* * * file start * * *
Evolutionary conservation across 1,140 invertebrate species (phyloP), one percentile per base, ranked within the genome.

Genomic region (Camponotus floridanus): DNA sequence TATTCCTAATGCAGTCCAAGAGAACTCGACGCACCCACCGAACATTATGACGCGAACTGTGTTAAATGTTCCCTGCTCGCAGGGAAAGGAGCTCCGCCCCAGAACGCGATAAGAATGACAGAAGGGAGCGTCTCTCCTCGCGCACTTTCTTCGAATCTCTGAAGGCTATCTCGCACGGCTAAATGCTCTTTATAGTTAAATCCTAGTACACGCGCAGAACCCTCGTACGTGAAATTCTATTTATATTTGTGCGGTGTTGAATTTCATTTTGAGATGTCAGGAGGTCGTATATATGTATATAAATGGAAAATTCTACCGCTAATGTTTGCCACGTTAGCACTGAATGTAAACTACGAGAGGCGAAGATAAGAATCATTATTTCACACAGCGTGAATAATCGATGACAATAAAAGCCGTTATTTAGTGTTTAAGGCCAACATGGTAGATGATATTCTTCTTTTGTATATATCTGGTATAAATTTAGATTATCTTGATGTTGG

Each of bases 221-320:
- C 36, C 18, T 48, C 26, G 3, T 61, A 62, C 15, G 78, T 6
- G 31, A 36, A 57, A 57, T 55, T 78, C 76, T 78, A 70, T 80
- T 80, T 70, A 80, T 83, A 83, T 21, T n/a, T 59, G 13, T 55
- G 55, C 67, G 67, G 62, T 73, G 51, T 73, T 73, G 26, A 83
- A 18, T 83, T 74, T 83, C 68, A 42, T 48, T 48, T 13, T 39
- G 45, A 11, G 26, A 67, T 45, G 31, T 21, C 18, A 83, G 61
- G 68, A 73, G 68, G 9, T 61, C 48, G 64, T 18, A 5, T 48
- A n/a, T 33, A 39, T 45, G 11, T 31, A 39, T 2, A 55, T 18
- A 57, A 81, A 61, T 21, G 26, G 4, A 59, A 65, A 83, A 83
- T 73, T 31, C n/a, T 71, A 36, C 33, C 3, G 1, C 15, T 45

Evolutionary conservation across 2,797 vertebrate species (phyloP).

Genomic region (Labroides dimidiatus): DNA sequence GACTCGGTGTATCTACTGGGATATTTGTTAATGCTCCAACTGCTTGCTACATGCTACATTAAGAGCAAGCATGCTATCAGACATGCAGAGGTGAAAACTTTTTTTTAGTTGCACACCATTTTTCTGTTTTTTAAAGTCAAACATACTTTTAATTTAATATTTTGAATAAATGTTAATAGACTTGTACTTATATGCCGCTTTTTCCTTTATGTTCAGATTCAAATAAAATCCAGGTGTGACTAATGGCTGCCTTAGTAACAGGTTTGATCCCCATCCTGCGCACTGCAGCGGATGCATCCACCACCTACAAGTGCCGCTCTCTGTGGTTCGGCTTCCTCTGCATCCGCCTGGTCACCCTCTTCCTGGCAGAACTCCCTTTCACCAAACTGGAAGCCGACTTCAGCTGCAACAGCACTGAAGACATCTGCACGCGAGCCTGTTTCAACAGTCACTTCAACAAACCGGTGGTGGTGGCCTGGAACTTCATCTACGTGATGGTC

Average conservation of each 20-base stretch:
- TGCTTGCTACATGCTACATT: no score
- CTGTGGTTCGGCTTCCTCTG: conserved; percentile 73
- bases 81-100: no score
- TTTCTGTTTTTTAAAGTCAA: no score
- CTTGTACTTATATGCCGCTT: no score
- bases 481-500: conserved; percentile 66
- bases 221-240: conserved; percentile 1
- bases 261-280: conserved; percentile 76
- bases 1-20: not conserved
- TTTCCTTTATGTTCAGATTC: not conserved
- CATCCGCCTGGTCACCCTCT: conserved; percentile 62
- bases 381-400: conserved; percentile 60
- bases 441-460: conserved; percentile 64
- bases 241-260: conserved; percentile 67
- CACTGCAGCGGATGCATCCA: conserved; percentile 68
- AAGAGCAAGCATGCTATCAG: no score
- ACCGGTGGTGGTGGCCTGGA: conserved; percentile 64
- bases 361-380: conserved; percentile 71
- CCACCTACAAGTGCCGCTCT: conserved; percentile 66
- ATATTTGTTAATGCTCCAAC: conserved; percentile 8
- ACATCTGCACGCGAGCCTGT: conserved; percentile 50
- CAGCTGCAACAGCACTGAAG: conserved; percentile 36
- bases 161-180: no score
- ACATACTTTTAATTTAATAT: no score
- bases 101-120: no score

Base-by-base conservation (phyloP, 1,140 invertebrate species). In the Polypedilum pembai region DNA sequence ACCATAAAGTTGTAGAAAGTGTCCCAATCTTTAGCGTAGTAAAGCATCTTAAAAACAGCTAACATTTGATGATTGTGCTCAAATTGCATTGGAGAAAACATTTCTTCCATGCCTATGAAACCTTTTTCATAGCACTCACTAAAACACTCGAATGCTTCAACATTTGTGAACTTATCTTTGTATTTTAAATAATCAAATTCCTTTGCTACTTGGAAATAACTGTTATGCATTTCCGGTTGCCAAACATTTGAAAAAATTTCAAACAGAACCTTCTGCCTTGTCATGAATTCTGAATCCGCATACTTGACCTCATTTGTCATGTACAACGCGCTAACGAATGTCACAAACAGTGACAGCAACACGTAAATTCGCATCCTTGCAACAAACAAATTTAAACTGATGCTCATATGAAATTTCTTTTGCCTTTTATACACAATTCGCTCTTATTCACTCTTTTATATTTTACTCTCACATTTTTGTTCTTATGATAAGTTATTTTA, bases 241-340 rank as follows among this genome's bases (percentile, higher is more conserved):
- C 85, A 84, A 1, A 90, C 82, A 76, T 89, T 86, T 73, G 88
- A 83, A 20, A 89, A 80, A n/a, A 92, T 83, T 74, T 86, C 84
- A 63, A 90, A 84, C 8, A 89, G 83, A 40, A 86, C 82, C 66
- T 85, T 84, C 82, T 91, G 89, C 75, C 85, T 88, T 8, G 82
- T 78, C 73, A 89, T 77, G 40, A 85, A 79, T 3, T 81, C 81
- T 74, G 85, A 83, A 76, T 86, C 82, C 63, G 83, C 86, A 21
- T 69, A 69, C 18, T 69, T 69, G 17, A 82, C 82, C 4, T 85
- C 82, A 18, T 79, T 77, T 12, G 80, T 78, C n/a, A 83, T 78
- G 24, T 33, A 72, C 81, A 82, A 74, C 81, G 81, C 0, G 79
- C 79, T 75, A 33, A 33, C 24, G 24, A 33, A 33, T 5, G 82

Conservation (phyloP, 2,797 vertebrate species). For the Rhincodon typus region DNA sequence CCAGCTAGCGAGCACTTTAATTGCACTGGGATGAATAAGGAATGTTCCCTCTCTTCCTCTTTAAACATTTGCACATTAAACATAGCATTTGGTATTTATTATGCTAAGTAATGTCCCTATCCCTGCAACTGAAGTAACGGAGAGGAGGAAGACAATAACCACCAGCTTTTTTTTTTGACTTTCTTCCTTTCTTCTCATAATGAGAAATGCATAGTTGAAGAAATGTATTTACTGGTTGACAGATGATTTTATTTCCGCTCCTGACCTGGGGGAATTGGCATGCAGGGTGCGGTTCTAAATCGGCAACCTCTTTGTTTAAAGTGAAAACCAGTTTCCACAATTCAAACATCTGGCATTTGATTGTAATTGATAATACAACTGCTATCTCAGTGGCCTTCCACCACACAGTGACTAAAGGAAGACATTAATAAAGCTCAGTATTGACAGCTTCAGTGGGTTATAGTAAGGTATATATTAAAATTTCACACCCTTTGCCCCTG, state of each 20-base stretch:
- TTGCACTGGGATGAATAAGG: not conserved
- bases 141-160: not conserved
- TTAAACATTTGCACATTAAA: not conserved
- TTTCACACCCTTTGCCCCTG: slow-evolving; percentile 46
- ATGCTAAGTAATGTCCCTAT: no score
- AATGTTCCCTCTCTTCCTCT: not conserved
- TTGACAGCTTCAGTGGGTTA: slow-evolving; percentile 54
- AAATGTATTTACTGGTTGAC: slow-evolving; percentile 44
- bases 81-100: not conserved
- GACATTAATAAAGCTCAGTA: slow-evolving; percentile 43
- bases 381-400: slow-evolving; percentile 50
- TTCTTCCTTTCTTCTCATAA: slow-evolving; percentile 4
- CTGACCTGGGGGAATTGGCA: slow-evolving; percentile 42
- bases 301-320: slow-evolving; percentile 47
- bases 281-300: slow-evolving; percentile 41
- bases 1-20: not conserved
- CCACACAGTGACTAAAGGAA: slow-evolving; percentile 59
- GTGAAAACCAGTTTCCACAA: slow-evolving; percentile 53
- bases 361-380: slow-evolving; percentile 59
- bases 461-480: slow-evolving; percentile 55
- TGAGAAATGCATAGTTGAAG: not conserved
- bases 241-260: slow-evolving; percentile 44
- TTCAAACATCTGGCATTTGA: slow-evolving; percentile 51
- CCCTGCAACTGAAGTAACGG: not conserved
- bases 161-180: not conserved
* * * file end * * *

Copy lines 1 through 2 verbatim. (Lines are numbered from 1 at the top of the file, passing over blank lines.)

Evolutionary conservation across 1,140 invertebrate species (phyloP), one percentile per base, ranked within the genome.

Genomic region (Camponotus floridanus): DNA sequence TATTCCTAATGCAGTCCAAGAGAACTCGACGCACCCACCGAACATTATGACGCGAACTGTGTTAAATGTTCCCTGCTCGCAGGGAAAGGAGCTCCGCCCCAGAACGCGATAAGAATGACAGAAGGGAGCGTCTCTCCTCGCGCACTTTCTTCGAATCTCTGAAGGCTATCTCGCACGGCTAAATGCTCTTTATAGTTAAATCCTAGTACACGCGCAGAACCCTCGTACGTGAAATTCTATTTATATTTGTGCGGTGTTGAATTTCATTTTGAGATGTCAGGAGGTCGTATATATGTATATAAATGGAAAATTCTACCGCTAATGTTTGCCACGTTAGCACTGAATGTAAACTACGAGAGGCGAAGATAAGAATCATTATTTCACACAGCGTGAATAATCGATGACAATAAAAGCCGTTATTTAGTGTTTAAGGCCAACATGGTAGATGATATTCTTCTTTTGTATATATCTGGTATAAATTTAGATTATCTTGATGTTGG